Very much hoping to be done with it before the end of the year. Would be nice to head into the holidays with the work complete, and have earned a little break from the daily word mines.
Scraped by this week’s word goal: 2,258 words.
The next week or two are going to be spotty, writing-wise. I’ll be in Ireland starting Thursday, partly for work and partly for fun, so between prepping for the trip and going on the trip and then recovering from the trip, there might not be much time for writing.
I will have a rather long plane-ride there (and one on the return), so I’ll try to get what I can done then. Other than that, my schedule will probably be so screwy I won’t be able to carve out any regular writing time.
I’m going to give myself a pass on this time, though. I’ve been working on the book almost a year now; hobbling along for a week or two while I’m traveling seems like a small delay, in the scheme of things.
Wrote 2,404 words last week! That makes three weeks in a row I’ve managed to hit my new, higher target.
And I hit another milestone, as well: the novel passed 50,000 words!
I worried several times that maybe I didn’t have enough “story” there to hit 50K, and make it a proper novel. But I’m already there, and I haven’t yet hit the climax.
I should top out at around 60K, which’d be a nice size for trimming later on. A short novel, true, but a novel nevertheless.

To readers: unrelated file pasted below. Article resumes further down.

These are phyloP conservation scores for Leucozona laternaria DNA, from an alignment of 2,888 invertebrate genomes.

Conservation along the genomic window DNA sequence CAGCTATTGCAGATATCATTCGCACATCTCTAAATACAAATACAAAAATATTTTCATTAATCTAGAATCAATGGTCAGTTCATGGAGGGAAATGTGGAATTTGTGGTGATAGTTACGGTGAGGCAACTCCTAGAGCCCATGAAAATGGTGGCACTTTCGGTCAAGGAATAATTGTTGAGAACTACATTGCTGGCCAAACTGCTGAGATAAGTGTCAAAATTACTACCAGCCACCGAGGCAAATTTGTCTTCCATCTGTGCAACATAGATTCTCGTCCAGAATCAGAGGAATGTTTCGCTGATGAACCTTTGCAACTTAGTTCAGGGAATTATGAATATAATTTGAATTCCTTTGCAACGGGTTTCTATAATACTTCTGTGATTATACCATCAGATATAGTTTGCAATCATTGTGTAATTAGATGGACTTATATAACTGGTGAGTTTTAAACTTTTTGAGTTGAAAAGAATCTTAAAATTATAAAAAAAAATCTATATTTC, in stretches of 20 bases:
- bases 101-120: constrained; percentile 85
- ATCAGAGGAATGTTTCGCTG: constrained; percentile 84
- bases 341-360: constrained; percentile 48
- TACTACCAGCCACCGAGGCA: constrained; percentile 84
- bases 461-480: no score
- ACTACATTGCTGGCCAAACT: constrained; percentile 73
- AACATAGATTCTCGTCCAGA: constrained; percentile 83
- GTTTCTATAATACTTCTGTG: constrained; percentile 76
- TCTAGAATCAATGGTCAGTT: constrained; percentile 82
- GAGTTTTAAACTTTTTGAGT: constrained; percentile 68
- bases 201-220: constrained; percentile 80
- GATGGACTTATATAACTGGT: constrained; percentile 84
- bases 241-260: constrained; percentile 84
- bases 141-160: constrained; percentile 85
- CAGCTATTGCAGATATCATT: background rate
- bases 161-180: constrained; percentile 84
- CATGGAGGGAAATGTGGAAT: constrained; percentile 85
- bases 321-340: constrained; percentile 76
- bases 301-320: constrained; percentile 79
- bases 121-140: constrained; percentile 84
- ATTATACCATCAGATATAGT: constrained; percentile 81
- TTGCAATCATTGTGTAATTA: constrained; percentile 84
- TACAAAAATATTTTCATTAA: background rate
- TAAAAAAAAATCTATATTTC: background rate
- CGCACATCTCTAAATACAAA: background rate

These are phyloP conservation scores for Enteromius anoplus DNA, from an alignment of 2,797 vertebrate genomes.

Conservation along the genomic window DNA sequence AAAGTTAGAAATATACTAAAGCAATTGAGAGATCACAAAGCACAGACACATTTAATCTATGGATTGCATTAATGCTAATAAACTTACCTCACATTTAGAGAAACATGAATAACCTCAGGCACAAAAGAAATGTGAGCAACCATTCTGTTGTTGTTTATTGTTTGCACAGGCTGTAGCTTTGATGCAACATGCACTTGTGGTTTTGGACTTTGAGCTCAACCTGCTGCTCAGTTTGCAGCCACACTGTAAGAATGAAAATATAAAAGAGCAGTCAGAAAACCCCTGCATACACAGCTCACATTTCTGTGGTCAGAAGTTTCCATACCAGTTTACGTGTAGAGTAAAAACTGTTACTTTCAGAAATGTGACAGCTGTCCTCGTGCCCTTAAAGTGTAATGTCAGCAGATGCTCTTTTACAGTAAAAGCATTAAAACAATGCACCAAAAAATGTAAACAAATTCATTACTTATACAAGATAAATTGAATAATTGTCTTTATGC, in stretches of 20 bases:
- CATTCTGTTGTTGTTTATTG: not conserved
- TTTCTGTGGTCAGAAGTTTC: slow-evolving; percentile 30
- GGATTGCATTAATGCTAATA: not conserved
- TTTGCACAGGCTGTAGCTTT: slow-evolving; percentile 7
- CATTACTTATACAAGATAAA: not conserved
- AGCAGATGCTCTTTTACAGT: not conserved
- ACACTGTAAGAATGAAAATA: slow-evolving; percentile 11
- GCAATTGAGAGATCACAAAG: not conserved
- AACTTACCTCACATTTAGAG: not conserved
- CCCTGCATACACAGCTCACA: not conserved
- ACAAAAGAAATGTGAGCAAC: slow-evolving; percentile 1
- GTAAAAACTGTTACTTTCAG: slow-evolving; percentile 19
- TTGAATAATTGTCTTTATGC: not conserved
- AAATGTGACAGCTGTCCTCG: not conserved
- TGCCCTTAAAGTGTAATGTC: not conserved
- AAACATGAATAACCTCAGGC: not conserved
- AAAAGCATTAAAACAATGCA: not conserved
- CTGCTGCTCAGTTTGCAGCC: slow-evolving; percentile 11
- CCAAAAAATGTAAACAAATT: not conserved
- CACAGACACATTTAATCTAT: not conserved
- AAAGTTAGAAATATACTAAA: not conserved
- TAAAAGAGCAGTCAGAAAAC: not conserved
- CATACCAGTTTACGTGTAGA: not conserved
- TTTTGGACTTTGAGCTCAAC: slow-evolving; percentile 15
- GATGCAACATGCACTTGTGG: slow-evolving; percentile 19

2,306 words written this week!
I’m trying to let go a little more this week. As in, stop worrying so much about what would be realistic and worry more about what’d be interesting. To approach the new scenes and descriptions thinking “what would be cool?” rather than “what would be expected?”
Again, I don’t know if this approach will make the book any better. No way to tell until it’s done. But it is making it both more challenging (I have to think things through a bit more) and more fun (anything goes! so long as I can describe whatever it is).
I’m heading into the final stretch of the novel, so I’m giving myself more liberty to experiment. Since I know where I’m going now, and who’s taking me there, I guess I feel more free to play around.
I’ll probably just end up making more problems for myself down the line, but for now, I’m just enjoying flexing my wings a little bit.
I did it! Hit the new word count goal: 2,285 words written last week!
Again, I wrote most of them on the weekend. Mornings last week were consumed with vacation planning, as the trip we’re taking to Ireland in October is coming up fast. Had to get everything booked before it sells out, so that took priority over my writing during the week.
But I still got it done!
Pushing closer to the climax. Even this close to being done, though, I’m still finding things that I wrote earlier that I’ll need to change.
For example, while writing one scene, I realized the character I’d planned to have in it to do a certain thing couldn’t be there, because he wouldn’t do that thing; it just wouldn’t make sense for his character. So I had to change the scene mid-stream, as it were, and finish it out with a different character in mind (and even a different action, so the plot’s changing, too).
I suppose I should expect this by now, though. The book isn’t going to be right the first time, and I’m going to have to go back over it multiple times until it is right. I suppose I should be grateful I’m able to see any mistakes now, instead of having to wait for them to be pointed out to me by beta readers later (though I’m sure they’ll find more when they go through it).
So I’m keeping the higher weekly word count for now. Not sure what I’ll do when it comes time for the Ireland trip. Either take some time off, or maybe, just maybe, I’ll be done before then?